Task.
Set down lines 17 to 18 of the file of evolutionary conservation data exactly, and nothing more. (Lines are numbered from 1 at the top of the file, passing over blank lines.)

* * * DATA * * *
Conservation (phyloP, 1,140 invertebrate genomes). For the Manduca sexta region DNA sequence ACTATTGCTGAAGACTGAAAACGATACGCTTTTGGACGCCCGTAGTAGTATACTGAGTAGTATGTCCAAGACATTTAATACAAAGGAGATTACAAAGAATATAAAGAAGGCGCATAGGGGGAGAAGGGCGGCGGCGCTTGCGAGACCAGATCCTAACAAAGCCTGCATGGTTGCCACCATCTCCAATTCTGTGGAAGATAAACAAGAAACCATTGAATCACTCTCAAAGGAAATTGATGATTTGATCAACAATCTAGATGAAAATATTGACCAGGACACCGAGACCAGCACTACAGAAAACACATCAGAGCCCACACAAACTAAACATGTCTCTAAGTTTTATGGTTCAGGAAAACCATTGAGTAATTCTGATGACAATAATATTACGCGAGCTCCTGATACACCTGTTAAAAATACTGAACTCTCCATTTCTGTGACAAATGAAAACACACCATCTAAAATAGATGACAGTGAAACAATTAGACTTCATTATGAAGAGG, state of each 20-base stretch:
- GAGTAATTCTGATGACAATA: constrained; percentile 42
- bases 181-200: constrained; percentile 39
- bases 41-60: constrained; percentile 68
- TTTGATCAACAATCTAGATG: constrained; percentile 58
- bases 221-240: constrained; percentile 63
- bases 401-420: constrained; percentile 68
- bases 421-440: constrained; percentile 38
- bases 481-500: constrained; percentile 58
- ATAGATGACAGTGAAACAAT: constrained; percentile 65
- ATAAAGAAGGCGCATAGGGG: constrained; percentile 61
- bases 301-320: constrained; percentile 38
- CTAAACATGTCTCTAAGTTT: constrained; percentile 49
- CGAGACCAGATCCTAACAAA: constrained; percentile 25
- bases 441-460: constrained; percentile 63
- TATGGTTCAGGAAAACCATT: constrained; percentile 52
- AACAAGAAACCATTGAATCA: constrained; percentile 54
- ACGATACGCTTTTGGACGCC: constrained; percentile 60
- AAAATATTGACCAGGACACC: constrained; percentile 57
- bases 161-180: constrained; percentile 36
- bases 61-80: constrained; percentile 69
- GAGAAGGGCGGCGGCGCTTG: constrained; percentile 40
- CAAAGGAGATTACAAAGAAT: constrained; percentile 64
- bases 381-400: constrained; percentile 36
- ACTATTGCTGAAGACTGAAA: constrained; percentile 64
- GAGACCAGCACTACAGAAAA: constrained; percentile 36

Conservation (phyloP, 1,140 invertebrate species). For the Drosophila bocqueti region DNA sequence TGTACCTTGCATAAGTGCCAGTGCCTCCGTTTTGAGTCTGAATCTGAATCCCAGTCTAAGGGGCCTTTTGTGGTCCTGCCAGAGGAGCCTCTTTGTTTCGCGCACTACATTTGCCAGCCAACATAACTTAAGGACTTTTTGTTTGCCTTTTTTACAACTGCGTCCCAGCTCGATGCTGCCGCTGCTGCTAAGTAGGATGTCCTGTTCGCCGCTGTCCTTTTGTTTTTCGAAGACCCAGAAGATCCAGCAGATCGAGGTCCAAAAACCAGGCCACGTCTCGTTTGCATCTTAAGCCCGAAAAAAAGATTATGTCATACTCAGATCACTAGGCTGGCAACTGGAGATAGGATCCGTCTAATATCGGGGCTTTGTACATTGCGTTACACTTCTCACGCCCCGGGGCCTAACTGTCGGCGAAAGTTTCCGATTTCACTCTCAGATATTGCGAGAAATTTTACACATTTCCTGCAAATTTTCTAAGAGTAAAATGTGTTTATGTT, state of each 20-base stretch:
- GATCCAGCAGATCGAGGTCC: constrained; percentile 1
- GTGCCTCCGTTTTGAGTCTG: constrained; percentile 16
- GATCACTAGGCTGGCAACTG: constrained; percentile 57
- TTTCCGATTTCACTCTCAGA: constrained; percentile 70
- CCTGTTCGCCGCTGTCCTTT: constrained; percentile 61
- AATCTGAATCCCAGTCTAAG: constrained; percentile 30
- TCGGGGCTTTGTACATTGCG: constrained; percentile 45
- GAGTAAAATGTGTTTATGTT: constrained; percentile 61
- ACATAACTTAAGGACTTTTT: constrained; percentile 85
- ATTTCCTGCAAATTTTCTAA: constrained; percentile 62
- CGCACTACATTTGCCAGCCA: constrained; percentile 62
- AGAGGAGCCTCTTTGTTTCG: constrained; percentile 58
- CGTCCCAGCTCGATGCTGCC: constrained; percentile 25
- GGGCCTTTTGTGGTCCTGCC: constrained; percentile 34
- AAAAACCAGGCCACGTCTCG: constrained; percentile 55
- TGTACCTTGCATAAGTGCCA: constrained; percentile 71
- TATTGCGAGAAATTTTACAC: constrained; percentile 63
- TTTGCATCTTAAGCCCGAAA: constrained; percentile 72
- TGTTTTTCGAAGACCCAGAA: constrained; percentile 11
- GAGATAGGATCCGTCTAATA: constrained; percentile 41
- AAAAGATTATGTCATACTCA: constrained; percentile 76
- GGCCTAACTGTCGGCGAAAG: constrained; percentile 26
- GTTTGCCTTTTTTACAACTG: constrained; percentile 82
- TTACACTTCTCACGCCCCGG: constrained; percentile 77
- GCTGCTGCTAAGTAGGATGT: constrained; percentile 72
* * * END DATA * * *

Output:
- AACAAGAAACCATTGAATCA: constrained; percentile 54
- ACGATACGCTTTTGGACGCC: constrained; percentile 60